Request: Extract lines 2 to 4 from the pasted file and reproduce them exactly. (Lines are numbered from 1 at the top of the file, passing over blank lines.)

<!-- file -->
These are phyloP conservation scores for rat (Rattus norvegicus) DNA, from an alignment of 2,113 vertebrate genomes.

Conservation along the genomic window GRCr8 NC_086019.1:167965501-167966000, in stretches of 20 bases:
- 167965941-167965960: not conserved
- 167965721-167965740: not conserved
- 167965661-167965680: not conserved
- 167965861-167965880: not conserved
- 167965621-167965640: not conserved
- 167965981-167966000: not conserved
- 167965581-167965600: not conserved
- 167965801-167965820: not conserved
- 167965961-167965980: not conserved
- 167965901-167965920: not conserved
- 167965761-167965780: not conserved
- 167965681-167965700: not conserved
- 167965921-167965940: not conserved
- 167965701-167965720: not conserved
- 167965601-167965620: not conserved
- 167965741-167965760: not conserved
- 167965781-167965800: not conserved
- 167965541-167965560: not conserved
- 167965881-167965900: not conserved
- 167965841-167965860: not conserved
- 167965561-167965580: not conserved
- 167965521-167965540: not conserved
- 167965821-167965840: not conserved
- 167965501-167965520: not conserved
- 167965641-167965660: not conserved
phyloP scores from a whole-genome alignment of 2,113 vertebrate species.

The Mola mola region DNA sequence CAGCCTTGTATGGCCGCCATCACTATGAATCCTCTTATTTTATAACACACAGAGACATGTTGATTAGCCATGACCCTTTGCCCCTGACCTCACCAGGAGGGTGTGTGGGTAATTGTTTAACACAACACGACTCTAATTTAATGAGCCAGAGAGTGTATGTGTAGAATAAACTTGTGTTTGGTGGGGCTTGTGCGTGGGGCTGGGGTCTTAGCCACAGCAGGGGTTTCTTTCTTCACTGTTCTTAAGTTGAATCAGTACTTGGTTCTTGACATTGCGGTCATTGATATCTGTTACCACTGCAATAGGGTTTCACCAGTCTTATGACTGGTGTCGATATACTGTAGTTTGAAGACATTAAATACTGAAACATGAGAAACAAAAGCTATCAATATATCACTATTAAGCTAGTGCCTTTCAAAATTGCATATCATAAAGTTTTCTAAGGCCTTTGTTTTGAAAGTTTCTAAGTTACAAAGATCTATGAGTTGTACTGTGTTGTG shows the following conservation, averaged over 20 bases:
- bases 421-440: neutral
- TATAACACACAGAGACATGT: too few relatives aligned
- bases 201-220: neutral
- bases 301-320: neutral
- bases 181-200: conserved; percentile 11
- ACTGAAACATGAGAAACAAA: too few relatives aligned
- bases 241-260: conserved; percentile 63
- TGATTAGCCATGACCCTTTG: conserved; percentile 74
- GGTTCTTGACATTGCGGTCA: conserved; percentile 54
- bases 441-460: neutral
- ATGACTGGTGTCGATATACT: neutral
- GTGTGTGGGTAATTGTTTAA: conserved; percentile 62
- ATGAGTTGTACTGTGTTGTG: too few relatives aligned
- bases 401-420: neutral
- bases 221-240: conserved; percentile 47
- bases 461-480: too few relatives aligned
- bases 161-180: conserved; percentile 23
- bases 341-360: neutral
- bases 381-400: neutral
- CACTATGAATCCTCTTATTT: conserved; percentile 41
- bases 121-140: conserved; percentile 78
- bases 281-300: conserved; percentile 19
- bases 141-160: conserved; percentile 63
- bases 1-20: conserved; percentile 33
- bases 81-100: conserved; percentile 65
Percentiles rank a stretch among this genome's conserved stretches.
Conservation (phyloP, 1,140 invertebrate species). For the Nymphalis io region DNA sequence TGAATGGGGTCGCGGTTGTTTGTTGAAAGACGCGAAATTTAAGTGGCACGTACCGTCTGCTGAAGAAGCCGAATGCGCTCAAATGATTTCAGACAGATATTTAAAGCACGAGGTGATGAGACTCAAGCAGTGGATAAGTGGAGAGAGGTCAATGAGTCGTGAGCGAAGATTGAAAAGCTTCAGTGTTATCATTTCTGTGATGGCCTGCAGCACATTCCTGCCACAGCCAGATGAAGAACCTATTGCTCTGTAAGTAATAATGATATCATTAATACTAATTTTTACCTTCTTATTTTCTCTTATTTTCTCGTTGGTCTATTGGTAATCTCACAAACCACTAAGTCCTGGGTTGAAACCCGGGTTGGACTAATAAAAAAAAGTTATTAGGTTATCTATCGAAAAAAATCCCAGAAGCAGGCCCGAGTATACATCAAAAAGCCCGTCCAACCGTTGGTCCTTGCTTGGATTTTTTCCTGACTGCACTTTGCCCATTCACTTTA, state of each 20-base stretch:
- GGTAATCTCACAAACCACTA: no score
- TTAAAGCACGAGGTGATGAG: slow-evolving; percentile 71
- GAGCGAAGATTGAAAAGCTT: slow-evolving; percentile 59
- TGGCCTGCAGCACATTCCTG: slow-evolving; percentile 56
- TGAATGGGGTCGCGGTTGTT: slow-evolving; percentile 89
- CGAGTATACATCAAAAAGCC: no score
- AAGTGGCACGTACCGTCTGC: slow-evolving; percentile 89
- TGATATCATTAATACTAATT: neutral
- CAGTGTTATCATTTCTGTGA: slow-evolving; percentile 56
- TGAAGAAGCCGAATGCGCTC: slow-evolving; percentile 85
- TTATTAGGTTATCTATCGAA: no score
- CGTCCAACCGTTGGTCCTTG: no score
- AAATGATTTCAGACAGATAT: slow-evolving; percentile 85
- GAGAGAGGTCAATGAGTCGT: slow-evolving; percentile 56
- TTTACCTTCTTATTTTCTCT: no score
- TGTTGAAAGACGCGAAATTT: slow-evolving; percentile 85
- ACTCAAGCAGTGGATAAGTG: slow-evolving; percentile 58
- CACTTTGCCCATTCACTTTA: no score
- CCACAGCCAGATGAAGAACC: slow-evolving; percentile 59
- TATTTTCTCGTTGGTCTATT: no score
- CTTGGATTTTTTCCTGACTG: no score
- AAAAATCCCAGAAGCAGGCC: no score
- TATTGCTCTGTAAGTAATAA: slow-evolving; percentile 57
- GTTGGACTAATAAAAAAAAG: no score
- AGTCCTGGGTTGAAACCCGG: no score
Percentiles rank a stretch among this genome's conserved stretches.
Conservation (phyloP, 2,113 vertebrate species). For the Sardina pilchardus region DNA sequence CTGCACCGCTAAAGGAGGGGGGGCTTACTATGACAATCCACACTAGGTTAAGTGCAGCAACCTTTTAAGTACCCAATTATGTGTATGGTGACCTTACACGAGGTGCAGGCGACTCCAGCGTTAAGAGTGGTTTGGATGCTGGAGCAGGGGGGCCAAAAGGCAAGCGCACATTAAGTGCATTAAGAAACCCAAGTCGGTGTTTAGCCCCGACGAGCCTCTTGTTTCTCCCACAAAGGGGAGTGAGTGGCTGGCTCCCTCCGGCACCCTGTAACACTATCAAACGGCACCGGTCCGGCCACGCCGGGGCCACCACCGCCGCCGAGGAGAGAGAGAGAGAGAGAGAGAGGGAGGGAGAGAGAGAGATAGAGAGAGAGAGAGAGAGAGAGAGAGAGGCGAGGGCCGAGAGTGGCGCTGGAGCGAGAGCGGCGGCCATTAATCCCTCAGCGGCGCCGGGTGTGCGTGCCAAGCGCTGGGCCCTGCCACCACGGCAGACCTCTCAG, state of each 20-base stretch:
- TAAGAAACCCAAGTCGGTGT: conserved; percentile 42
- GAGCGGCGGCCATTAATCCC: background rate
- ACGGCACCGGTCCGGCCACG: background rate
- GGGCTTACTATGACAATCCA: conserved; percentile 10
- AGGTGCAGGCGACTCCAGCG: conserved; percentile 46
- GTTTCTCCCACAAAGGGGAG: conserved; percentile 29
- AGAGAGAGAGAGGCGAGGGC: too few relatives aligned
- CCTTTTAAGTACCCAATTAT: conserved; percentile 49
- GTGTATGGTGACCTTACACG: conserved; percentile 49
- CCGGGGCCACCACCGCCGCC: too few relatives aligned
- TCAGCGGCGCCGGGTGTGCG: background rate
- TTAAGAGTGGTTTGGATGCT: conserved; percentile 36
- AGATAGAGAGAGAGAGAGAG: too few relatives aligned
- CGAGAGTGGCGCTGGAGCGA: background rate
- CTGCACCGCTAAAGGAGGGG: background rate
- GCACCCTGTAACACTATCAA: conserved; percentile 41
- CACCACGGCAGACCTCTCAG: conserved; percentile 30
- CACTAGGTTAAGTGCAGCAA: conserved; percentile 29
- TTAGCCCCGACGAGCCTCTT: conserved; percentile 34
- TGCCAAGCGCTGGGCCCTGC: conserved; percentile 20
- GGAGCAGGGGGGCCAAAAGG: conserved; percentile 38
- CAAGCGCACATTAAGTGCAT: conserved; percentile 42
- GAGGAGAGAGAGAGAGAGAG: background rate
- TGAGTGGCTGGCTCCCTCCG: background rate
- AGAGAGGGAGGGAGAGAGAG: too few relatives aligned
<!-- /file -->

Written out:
Conservation along the genomic window GRCr8 NC_086019.1:167965501-167966000, in stretches of 20 bases:
- 167965941-167965960: not conserved
- 167965721-167965740: not conserved